SALEM, Ore. (AP) — Oregon Gov. Kate Brown said Wednesday she wants to call a special session of the Legislature because of questions raised whether a new law which narrows death penalty cases is retroactive.
With the new law taking effect next month, Attorney General Ellen Rosenblum also said she supports a special legislative session “to make sure our courts, prosecutors, defenders, victims and others have the clarity and guidance they need in connection with our most serious criminal cases.”
“We must make sure we get this law right,” Rosenblum said.
The bill narrows the state’s use of the death penalty by substantially limiting the crimes that qualify.
After Brown signed the bill on Aug. 1, lawyers for Martin Allen Johnson, who authorities say raped and murdered a 15-year-old girl in 1998 before throwing her body off a bridge, raised the issue of whether the new law applies to him.
A judge determined the crime no longer qualifies as aggravated murder under the new law. Other cases could be affected.
The new state law that takes effect Sept. 29 narrows the definition of aggravated murder, the only crime eligible for a death sentence. The law states that aggravated murder is limited to killing two or more people as an act of organized terrorism; killing a child younger than 14 intentionally and with premeditation; killing another person while locked incarcerated for a previous murder; or killing a police, correctional or probation officer.
House Republican Leader Carl Wilson said repealing the bill might be the best course in a special session, allowing ample time before the 2020 regular session to analyze the issue.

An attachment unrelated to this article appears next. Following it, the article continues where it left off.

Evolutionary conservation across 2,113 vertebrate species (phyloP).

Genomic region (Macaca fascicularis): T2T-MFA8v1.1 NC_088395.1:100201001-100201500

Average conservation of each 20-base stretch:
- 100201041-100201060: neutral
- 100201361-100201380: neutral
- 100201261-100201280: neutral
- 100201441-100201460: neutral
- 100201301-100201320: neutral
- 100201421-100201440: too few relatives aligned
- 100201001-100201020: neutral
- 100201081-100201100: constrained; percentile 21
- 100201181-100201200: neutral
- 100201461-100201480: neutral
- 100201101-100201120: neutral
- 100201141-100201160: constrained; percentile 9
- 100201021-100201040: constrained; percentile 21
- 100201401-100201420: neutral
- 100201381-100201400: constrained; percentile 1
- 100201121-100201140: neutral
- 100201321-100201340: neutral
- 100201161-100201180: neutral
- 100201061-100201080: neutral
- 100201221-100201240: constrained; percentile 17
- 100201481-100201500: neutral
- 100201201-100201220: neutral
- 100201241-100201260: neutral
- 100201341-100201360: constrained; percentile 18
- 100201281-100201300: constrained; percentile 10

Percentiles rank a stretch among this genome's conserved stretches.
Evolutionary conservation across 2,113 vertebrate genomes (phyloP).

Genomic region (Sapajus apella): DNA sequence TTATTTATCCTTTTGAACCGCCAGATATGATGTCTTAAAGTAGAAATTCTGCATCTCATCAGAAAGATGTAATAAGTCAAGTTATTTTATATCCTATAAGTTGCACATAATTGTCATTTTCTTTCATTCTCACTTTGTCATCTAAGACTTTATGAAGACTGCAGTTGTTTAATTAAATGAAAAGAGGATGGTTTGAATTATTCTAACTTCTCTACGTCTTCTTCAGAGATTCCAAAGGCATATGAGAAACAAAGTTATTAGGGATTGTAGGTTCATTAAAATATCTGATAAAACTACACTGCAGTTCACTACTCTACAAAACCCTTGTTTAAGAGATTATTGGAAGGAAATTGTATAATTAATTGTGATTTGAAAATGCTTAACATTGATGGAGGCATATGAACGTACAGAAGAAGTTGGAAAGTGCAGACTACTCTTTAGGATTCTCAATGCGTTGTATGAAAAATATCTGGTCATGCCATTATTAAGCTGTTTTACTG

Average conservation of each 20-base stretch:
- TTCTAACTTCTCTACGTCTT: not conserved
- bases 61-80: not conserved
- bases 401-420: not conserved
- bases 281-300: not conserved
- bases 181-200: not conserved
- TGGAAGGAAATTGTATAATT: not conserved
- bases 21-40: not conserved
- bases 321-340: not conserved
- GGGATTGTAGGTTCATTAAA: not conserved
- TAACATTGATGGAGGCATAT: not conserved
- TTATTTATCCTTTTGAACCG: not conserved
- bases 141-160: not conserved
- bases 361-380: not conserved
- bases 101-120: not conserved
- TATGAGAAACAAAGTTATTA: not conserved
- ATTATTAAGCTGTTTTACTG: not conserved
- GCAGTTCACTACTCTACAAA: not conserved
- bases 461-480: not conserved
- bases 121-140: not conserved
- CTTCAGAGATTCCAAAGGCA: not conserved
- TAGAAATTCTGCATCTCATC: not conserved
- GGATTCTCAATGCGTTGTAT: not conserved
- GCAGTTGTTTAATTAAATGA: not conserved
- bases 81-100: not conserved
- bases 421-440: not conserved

“The last thing we should do in this situation is quickly rush something through a compressed process,” Wilson said. “We do not want to compound the existing mistake by rushing a ‘fix’ through a daylong session in a hastily assembled committee.”
Brown, a Democrat, told reporters in a conference call that she expects Sen. Floyd Prozanski, a Democrat from the university town of Eugene who helped get the bill passed, to work with others to craft language to address the law’s retroactivity. Then she would call a special session, expected to last less than a day in September.
Prozanski said Wednesday it is imperative to move forward with a special session to provide a fix to the bill. It should clarify that it “only applies to offenses committed on or after the effective date,” Prozanski said. He is recommending a special session occur when the Legislature is already scheduled, from Sept. 16-18.
Wilson, who voted against the bill that passed in the House by a 33-26 vote, said Wednesday he prefers that any changes to the death penalty be referred to voters via a ballot measure.
Brown has extended a 2011 moratorium on the death penalty. The last execution in the state took place in 1997. The death penalty remains legal in 29 states, but only a handful regularly conduct executions.
Nationwide, 1,500 people have been executed since 1976.